In my opinion, the Commission wrongly decided Amax,[[1/]] and I therefore concur in overruling that decision. The language of the medical removal protection standard,[[2/]] read in light of the standard's purpose and its legislative history, requires employers to assure that employees removed from lead exposure for medical reasons suffer no economic loss. Therefore, East Penn's failure to pay its employee for overtime she would have earned it she had not been medically removed from lead exposure was inconsistent with the standard's requirement that employers "maintain the earnings . . . of an employee as though the employee had not been removed from normal exposure to lead or otherwise limited." I believe, however, that the Commission's Amax decision deprived East Penn of fair notice of the standard's requirement for maintaining overtime payments, and that it would be fundamentally unfair to conclude that the company violated the standard when it reasonably relied on Amax. I therefore concur in the vacating of the citation.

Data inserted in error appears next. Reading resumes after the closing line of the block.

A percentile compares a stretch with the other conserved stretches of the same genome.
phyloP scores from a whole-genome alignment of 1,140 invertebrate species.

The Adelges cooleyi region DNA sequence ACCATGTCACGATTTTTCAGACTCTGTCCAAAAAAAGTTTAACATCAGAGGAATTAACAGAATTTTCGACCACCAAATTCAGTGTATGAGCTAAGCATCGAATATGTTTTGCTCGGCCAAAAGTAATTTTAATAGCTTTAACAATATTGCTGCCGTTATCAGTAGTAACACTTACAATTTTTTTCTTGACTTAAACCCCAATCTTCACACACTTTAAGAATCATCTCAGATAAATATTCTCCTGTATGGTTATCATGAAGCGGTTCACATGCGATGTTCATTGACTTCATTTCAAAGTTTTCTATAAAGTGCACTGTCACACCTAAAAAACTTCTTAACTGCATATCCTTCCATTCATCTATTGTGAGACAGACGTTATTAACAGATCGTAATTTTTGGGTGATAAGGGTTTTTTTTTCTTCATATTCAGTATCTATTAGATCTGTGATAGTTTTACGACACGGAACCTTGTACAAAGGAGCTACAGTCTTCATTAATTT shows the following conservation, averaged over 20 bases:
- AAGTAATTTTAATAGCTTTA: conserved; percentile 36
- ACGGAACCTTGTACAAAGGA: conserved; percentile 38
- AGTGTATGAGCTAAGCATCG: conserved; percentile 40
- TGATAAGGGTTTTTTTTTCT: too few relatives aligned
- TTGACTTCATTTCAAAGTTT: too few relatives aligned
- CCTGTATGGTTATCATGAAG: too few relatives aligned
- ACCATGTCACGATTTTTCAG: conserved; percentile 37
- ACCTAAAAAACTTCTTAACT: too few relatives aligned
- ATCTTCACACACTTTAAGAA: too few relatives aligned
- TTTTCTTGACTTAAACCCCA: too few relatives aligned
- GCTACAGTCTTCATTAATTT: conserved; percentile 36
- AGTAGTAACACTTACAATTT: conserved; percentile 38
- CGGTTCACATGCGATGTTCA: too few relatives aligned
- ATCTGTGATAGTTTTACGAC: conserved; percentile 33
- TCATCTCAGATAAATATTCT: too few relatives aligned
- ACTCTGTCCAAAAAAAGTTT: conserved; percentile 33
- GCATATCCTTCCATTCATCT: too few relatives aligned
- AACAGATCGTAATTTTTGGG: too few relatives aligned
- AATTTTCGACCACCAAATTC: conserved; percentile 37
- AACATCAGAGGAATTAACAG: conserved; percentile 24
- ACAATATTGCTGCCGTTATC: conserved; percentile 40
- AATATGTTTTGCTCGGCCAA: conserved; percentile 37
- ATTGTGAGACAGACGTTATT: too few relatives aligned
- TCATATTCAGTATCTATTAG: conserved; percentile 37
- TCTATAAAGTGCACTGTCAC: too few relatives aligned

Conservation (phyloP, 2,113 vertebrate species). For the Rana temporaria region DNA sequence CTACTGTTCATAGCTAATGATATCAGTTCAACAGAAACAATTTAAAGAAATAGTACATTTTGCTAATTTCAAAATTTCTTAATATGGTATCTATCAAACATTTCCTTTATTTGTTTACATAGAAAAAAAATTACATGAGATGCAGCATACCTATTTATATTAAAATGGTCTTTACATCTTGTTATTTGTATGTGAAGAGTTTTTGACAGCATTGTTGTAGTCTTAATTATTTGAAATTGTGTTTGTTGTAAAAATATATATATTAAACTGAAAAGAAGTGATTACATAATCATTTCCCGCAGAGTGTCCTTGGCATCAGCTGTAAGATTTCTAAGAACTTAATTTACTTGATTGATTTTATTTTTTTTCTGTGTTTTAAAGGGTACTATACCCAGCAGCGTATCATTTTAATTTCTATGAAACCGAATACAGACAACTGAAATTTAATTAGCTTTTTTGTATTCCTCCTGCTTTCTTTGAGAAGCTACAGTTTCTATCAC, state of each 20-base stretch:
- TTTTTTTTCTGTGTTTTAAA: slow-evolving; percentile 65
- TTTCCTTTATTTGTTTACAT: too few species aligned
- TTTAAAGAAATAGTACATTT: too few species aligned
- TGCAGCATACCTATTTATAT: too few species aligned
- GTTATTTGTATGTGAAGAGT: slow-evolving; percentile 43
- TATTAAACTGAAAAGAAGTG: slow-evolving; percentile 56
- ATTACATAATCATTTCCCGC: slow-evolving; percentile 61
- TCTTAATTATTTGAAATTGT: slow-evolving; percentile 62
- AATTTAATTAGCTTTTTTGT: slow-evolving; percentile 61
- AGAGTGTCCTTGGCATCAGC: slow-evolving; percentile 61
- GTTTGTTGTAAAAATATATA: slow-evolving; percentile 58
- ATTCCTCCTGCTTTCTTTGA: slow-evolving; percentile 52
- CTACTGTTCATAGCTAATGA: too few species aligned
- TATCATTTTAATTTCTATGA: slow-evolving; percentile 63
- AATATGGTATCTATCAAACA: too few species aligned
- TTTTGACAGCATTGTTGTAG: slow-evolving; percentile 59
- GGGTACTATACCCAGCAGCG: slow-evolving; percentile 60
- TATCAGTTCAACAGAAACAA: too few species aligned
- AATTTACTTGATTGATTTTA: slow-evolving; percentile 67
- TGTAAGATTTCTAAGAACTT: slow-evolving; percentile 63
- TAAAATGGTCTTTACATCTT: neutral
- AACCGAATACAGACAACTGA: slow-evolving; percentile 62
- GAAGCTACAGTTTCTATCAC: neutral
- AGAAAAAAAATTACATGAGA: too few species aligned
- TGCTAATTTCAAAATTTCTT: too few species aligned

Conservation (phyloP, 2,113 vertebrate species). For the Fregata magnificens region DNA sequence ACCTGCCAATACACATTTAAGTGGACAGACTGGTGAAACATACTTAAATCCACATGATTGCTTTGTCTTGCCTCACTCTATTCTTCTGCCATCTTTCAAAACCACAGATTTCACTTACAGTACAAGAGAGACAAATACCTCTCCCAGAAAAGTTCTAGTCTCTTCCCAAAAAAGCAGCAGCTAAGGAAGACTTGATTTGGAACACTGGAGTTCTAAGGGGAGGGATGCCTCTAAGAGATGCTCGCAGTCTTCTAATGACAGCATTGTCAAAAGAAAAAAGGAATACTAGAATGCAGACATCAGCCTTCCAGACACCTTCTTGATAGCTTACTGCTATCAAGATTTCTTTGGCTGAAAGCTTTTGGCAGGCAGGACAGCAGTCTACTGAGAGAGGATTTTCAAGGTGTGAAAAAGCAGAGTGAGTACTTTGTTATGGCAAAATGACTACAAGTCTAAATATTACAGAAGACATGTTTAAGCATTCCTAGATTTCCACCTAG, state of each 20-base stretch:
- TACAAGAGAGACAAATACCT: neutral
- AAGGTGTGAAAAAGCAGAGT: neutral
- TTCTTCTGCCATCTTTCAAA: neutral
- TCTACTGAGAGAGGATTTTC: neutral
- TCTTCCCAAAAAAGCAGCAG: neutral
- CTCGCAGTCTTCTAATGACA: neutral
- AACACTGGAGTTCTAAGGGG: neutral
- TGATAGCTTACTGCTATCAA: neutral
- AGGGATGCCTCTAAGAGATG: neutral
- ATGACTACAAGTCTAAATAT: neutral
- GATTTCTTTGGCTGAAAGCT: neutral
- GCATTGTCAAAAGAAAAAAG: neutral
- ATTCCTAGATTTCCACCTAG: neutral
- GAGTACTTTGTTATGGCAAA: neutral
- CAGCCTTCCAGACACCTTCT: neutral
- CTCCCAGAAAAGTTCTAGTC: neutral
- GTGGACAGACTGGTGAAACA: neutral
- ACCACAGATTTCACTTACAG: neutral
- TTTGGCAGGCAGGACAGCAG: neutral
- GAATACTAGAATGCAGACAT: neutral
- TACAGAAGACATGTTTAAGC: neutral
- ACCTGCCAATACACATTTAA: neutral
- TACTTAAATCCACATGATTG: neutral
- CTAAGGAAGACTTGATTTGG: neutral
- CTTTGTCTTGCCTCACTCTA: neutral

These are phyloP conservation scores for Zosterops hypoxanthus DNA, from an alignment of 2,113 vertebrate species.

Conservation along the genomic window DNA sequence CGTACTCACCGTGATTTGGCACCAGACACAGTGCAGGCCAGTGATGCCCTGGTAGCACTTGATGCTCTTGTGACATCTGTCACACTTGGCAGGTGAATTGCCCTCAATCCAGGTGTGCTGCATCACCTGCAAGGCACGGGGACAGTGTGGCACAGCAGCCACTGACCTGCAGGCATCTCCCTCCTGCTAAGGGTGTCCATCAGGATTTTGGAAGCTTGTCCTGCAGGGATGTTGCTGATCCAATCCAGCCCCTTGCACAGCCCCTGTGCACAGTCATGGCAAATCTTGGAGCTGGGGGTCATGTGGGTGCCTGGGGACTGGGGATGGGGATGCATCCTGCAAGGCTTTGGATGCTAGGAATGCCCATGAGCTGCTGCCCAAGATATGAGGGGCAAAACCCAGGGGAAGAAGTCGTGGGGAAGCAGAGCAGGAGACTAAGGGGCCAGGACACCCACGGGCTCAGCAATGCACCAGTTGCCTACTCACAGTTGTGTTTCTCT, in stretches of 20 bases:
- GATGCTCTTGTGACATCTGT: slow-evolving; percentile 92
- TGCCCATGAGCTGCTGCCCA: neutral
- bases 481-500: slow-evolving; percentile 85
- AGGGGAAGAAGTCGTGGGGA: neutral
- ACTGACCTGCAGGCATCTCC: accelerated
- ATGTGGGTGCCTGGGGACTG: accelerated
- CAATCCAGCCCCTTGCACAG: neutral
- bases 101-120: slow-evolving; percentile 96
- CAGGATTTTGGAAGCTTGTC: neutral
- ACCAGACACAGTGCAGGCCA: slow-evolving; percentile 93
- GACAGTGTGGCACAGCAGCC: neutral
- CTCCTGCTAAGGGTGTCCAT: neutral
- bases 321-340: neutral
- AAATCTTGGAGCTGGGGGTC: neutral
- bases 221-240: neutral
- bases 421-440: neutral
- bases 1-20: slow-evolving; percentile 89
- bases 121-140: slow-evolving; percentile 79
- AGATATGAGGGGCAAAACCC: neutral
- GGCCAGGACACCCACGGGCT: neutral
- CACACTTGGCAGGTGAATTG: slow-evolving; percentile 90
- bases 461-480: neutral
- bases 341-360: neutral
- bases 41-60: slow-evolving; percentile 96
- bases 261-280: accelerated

In this case and the three consolidated cases involved in the Amax decision, there is one common fact of overriding importance: employees who were transferred from areas of high lead exposure received smaller paychecks than they would have received if they had not been transferred. While the employee East Penn transferred continued to receive her base hourly wage rate for a normal 40-hour week, she did not receive payments overtime she would otherwise have earned.

The question under the standard is whether East Penn maintained the "earnings" of the employee it transferred even though her paycheck was smaller than before. Yet, as I see it, the mere statement of this question suggests the correct answer. Giving the term "earnings" its most common and ordinary meaning, I would conclude that the "earnings" of the employee had been reduced --and therefore not "maintain(ed)"--if she had received a smaller paycheck. And I would reach this conclusion regardless of whether the reduction in the size of the paycheck represented a reduction in the employee's base rate of pay or a withholding of those "premium payments" that would normally be made, such as overtime compensation, shift differential payments, or vacation leave payments.